More details about Hall's proof: As written, the proof doesn't work. But it's more about the implementation than the idea. As written, the proof seems to work only when $H$ is separable, but that's an assumption over the whole book, so not an issue.

In Lemma 8.12, one should be more careful about the choice of $\mu$. Namely, instead of taking $\mu$ as described in its proof, one can take $$\tag1 \mu=\sum_k\tfrac1{k^2}\,\mu_{\psi_k}. $$ Here, for the nontrivial part of the proof, if $\mu_{\psi_k}(E)=0$ fr all $k$, we have $\mu^A(E)\psi_k=0$, and then for any $f$ $$0=f\mu^A(E)\psi_k=\mu^A(E)\,f\psi_k.$$As $\psi_k$ is cyclic, we get that $\mu^A(E)=0$ each $W_k$, and so $\mu^A(E)=0$.

The other important observation is this: a point $\lambda\in \sigma(A)$ is an eigenvalue for $A$ if and only if $\mu(\{\lambda\})>0$. That is, the eigenvalues of $A$ are precisely the atoms of $\mu$. Indeed, if $\lambda$ is an eigenvalue for $A$, then there exists $j$ such that $\lambda$ is an eigenvalue for $j$. As $A_j$ goes to the multiplication operator in $L^2(\sigma(A_j),\mu_{\psi_j})$, the eigenvalue equation says that there exists $g$ with $\|g\|_2=1$ $$ tg(t)=\lambda g(t),\ \ \ \ t\in \sigma(A_j)\ \text{ a.e.} $$ This forces $g(t)=0$ a.e. on $\sigma(A_j)\setminus\{\lambda\}$. Thus $$ 1=\int_{\{\lambda\}} |g(t)|^2\,d\mu_{\psi_k}=|g(\lambda)|^2\,\mu_{\psi_k}(\{\lambda\}) $$ and so $\{\lambda\}$ is an atom for $\mu_{\psi_k}$.

Now, whenever there is an eigenvalue $\lambda\in\sigma(A)$, we can fix an orthonormal basis $\{\phi_r\}$ of eigevectors for it, and we can decompose the eigenspace as $\bigoplus_r \mathbb C\,\phi_r$, each invariant for $A$ with cyclic vector. What this means is that in the original decomposition in subspaces $W_j$ we may have all eigenvalues accounted for. In other words, each $\mu_{\psi_j}$ will be either a Dirac delta or a diffuse measure. So, after renaming and changing coefficients, we may write $(1)$ as $$\tag2 \mu=\sum_k\tfrac1{k^2}\delta_{\lambda_k} + \sum_k\tfrac1{k^2}\,\mu_{\psi_k}, $$ where each of the sums could be finite, and the $\mu_{\psi_k}$ are all diffuse.

Now suppose that $A_j=\{\lambda_k\}$. Then the Radon-Nikodym derivative is $c\,1_{\lambda_k}$ for an appropriate $c>0$. Indeed, $$ \int_{\sigma(A_j)}f\,1_{\lambda_k}\,d\mu=f(\lambda_k)\,\mu(\{\lambda_k\})=f(\lambda_k)\,\sum_{j:\ \lambda_j=\lambda_k}\mu_{\psi_j}(\{\lambda_k\})=f(\lambda_k)\,\sum_{j:\ \lambda_j=\lambda_k}\tfrac1{j^2}. $$ In particular you get that $\mu_{\psi_k}$ and $\mu$ are mutually absolutely continuous on $A_j$.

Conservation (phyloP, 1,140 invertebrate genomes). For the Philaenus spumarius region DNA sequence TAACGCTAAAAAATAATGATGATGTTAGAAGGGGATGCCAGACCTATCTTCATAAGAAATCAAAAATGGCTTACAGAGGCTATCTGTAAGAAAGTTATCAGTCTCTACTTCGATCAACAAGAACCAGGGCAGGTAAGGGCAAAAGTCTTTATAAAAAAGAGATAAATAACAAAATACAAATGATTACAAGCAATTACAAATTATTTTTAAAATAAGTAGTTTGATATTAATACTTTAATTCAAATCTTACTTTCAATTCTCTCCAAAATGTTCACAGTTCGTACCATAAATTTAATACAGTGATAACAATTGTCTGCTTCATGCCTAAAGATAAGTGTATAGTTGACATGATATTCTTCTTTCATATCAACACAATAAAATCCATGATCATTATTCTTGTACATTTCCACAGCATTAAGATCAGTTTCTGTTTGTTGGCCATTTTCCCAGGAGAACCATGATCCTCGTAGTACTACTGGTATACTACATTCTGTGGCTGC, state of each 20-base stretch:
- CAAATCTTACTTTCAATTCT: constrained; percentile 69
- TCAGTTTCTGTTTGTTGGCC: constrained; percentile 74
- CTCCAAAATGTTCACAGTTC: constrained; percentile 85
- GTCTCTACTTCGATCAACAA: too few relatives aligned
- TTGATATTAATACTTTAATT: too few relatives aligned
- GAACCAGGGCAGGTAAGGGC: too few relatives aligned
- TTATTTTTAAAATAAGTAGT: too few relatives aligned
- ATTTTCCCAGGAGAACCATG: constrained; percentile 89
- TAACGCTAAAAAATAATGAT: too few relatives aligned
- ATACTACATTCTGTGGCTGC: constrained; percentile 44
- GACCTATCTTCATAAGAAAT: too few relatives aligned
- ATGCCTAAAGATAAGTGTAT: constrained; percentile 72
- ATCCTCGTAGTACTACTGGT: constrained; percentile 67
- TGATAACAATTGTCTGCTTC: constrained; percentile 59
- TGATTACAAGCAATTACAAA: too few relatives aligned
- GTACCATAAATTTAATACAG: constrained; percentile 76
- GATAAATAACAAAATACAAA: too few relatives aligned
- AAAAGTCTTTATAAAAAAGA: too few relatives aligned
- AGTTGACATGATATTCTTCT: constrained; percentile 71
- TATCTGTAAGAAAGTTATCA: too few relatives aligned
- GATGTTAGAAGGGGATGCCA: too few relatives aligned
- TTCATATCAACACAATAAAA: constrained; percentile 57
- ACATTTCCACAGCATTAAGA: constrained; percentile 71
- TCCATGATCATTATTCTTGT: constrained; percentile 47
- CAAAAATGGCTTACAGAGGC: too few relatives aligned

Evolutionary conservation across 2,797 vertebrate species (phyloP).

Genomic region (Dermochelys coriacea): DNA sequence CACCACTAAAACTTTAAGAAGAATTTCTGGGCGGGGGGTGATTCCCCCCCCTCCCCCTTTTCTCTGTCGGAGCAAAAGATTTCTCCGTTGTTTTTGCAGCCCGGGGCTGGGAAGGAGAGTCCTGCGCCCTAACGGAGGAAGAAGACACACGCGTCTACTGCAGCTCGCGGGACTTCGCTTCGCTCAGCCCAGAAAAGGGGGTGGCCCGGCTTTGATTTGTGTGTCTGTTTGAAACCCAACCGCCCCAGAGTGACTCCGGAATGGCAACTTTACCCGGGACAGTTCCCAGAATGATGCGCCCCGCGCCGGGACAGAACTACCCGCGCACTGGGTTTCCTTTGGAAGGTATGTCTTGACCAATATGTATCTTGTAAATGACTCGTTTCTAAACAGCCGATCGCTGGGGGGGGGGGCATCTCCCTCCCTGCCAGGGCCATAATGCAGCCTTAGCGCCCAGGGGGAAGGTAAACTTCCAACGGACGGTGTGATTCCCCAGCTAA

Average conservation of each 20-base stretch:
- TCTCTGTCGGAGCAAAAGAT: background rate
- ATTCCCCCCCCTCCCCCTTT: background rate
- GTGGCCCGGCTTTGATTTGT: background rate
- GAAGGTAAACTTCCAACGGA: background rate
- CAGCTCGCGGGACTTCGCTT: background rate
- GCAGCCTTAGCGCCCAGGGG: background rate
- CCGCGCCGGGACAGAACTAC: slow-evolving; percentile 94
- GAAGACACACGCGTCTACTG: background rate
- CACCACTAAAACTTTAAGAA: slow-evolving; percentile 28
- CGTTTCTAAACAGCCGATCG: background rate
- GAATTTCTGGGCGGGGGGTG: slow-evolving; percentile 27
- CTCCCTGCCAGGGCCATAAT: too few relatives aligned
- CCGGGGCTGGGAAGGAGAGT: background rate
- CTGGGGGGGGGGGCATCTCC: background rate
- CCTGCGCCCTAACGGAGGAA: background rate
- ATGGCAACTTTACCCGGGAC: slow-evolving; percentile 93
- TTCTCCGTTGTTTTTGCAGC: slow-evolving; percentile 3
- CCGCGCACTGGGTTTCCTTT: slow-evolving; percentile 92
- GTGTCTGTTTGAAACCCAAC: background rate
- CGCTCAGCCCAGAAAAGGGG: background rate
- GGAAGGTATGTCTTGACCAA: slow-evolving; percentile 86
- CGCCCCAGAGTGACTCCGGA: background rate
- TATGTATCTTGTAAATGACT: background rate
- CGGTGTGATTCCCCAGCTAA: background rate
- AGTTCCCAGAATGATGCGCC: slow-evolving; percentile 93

When $A_j$ does not contain any eigenvalue, I know how to salvage the proof, but not with elementary arguments. I'll write them anyway. The result, stated in our context, is that if $\mu_{\psi_k}$ is diffuse, then $L^2(\sigma(A_j),\mu_{\psi_k})$ is isomorphic to $L^2([0,1],m)$ via a unitary that preserves the multiplication operator. Because both $\mu$ and $\mu_{\psi_k}$ are diffuse on $A_j$, we can map from one to the other via $L^2([0,1],m)$. The proof I know of this is about masas in von Neumann algebras. Namely, if $\mathcal A\subset B(H)$ is a diffuse masa, then there exists a unitary $U:H\to L^2[0,1]$ such that $U\mathcal A U^*=L^\infty[0,1]$ acting as multiplication operators (usually this result is quoted as "well-known" in von Neumann algebra literature, so written proofs do not abound; the one I know is Lemma 2.3.6 in Sinclair-Smith's Finite von Neumann Algebras and Masas). At this stage, I'm not sure if all the above can be done without the Spectral Theorem!

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    $\begingroup$ You are right. But Hall does claim that $\rho\ne0$ a.e. $\endgroup$ Apr 16, 2020 at 19:09
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    $\begingroup$ I have no much time now, but I'll try to check the proof later. $\endgroup$ Apr 16, 2020 at 19:15
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    $\begingroup$ But if you are choosing your measures, it is not clear to me that you can produce those measures withing Hall's proof (which I only saw superficially, so I cannot be sure). $\endgroup$ Apr 16, 2020 at 19:16
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    $\begingroup$ Ok, so I wrote some ideas. As stated in the book, and unless I'm missing something, I think the problem you found is essential. $\endgroup$ Apr 17, 2020 at 1:16
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    $\begingroup$ Yes, and yes. $ $ $\endgroup$ Apr 17, 2020 at 1:41